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Mets' Jones Is No Softy as He Eliminates Giants in One-Hit, 4-0 Victory


NEW YORK — His fastball doesn't seem fast enough to break a plate-glass window. His curve has less snap than overcooked linguine. And his changeup . . . who knew he even threw one, considering most of his non-breaking pitches are clocked between 82-86 mph?

This is the stuff New York Met pitcher Bobby J. Jones took to the Shea Stadium mound Sunday, and it is the stuff the San Francisco Giants will have trouble shaking from their heads all winter, when they're kicking themselves for letting such a soft-serving right-hander knock them out of the playoffs.

Jones came within an inch or two of a no-hitter before settling for a complete game one-hitter to lead the Mets to a National League division series-clinching 4-0 victory over the Giants.

A raucous crowd of 56,245, which stood for the entire ninth inning, saw Jones retire the side in order in eight of nine innings, as the Mets won the series, three games to one. They will open the NL championship series against the St. Louis Cardinals on Wednesday in St. Louis.

Third baseman Robin Ventura gave the Mets an early lead with a two-run homer off Giant starter Mark Gardner in the first, and second baseman Edgardo Alfonzo, who some think is the best player in New York--yes, even better than Derek Jeter--added a key two-run double in the fifth.

Ventura came up just short in his leaping attempt of Jeff Kent's fifth- inning liner, which nicked off his glove and into left field for a double that turned out to be the Giants' only hit.

Jones, showing that command and location are more important than velocity, struck out five and walked two, spotting his fastballs in and out, up and down, changing speeds and mixing in the occasional 65-mph lollipop curve.

Jones got Barry Bonds to fly to center for the last out, and when Jay Payton clutched the ball in his glove, it set off an intense celebration near second base, where the Mets looked like they were auditioning a new Olympic sport: synchronized jumping.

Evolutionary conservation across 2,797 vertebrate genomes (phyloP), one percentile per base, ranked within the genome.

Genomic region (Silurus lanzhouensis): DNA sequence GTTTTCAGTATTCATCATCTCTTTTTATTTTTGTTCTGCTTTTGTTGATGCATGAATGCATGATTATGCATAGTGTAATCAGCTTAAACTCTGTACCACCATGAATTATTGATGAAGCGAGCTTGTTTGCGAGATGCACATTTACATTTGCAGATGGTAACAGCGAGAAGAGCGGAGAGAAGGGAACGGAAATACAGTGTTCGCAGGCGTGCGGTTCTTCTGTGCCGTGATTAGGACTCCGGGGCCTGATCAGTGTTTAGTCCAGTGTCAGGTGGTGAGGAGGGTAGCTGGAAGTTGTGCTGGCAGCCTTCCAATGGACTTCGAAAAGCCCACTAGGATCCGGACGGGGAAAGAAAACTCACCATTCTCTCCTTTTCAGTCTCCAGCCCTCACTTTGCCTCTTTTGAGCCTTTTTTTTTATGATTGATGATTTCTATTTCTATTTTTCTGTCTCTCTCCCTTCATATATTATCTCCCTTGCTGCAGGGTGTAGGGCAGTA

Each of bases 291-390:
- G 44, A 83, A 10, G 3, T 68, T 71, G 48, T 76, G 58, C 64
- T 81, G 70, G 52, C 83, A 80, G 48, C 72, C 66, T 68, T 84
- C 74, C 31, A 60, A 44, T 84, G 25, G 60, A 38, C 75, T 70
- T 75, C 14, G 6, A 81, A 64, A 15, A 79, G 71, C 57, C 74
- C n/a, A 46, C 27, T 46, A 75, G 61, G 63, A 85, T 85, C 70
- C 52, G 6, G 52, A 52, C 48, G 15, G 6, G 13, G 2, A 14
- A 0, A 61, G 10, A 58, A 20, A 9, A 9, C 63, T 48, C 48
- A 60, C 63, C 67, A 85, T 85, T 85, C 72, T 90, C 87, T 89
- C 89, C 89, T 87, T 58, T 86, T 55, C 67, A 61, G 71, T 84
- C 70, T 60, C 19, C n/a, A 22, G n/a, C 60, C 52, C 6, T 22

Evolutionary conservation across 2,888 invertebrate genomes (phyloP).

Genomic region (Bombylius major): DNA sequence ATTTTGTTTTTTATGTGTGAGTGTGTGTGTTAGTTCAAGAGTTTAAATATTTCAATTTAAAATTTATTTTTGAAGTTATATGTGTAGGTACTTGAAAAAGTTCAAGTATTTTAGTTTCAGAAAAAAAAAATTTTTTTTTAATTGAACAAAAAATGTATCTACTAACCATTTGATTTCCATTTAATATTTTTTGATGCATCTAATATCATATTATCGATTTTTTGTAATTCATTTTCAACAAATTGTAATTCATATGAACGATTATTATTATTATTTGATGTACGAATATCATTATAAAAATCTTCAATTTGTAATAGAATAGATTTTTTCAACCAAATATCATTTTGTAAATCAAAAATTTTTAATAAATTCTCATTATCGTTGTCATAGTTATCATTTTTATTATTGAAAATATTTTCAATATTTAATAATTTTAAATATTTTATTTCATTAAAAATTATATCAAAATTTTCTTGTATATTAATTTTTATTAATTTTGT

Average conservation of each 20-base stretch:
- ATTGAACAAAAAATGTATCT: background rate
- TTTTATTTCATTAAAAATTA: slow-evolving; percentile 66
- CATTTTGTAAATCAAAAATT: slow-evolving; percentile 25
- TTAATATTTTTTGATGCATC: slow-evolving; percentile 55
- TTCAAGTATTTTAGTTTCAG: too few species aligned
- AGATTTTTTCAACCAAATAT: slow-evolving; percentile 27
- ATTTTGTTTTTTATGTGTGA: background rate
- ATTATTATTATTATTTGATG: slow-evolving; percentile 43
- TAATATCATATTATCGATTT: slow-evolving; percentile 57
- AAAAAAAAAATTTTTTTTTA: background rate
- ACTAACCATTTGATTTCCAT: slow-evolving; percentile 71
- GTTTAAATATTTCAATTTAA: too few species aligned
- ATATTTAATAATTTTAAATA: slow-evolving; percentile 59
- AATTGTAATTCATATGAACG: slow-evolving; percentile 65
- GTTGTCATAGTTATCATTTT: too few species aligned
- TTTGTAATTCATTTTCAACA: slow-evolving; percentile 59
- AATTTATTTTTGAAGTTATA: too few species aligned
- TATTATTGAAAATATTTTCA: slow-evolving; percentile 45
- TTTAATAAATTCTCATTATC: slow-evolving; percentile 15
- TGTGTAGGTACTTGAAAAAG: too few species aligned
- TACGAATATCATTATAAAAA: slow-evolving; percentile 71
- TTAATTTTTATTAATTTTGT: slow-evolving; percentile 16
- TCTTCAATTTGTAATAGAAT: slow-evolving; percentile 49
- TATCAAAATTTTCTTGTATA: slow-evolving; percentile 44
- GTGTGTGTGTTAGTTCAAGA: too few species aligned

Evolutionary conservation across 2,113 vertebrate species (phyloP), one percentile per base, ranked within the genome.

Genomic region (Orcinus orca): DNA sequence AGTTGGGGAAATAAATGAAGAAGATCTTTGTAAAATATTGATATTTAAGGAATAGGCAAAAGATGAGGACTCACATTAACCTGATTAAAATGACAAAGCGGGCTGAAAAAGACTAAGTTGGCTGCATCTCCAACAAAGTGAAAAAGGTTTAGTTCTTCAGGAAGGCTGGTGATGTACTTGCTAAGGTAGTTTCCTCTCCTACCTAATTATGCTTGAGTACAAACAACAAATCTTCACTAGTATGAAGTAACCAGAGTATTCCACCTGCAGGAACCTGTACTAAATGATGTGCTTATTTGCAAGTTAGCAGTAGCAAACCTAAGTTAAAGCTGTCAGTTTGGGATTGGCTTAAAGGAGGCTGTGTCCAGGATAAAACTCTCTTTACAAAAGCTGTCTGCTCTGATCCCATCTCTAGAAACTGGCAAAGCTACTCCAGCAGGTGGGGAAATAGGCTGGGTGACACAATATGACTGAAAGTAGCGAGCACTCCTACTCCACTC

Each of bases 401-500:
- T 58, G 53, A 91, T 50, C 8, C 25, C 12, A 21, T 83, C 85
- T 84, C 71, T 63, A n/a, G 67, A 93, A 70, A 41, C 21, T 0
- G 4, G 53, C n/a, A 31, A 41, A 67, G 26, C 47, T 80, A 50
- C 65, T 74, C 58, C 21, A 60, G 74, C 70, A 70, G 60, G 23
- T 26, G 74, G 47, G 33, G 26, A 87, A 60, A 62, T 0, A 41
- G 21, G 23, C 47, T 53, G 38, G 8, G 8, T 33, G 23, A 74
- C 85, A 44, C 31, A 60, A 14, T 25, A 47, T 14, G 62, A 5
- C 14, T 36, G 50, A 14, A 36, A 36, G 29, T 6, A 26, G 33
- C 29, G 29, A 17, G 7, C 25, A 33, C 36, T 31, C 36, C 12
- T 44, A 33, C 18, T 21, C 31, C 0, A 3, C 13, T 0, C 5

"It was the greatest moment of my career," said Jones, the former Fresno State star who struggled so much in the first half of 2000 he was demoted to triple-A Tidewater in June. "I didn't really know what to do, because I've never been in a situation like that."

After losing Game 1 in San Francisco, the Mets won Game 2 in 10 innings Thursday, surviving Giant first baseman J.T. Snow's three-run, tying homer in the ninth. They won Game 3 in even more dramatic fashion Saturday, as Benny Agbayani homered in the 13th.

"There's not much more of this you can take," New York reliever John Franco said of the Mets' emotionally draining playoff games. "Gray hair is coming out. Fingernails are short. Stomachs hurt."

No need for the Maalox on Sunday.

When Jones retired the first 12 batters, four on strikeouts, many in Shea began to wonder if the fact that Jones was starting on the 44th anniversary of Yankee pitcher Don Larsen's perfect game in the 1956 World Series was more than just coincidence.

Kent made sure history didn't repeat itself by doubling to start the fifth, but Jones wiggled out of the jam. Ellis Burks flied to right, Kent taking third, and Jones walked Snow. Rich Aurilia followed with a fly to medium left, but Kent didn't test Agbayani's arm.

Jones gave No. 8 batter Doug Mirabelli little to hit, walking him on five pitches to load the bases for Gardner. With the Giant bullpen worn out from pitching seven innings in Game 2 and seven in Game 3, San Francisco Manager Dusty Baker let Gardner hit, figuring the Giants had enough time to make up a two-run deficit. Gardner flied weakly to right.

"I don't regret the decision," Baker said. "We were short on pitching, and it was only the fifth inning. It was too early to pinch-hit. I figured we'd get some more runs."

Who wouldn't? Jones' pitches have such little velocity it appears a high school team could hit him, but killing them softly may have been the best approach against the Giants.

"Bobby Jones was probably the perfect guy to throw in this situation because he's going against a team that has to do something," Kent said. "When you have to win, you have a tendency to try to force the issue. . . .

"He was ho-humming everything--and I mean that in a good way--but we didn't ho-hum with him. You've got to control all that aggressiveness against him, and that's hard. I know I tried to do too much with some at-bats."

The early deficit didn't help the Giants. They began pressing, and Jones, sensing their mounting frustration, responded by expanding the strike zone, getting the Giants to swing at pitches off the plate.

"Those guys were trying to get it all back with one swing," Met catcher Mike Piazza said. "If you're able to prey off that aggressiveness and get hitters out because of it, it takes them out of their game a little bit."

And out of the postseason.

"We're an aggressive club, and guys like that have given us more problems than hard throwers," Snow said. "He just kept us off-balance all night."





Hampton 15-11


Kile 21-9

5:15 p.m.


at St. Louis,

5:15 p.m.


at New York,

1:15 p.m.


at New York,

5 p.m.

If necessary

Monday, Oct. 16

at New York,

5:15 p.m.

Wednesday, Oct. 18

at St. Louis,

1:15 p.m.

Thursday, Oct. 19

at St. Louis,

5:15 p.m.

* TV: Channel 11

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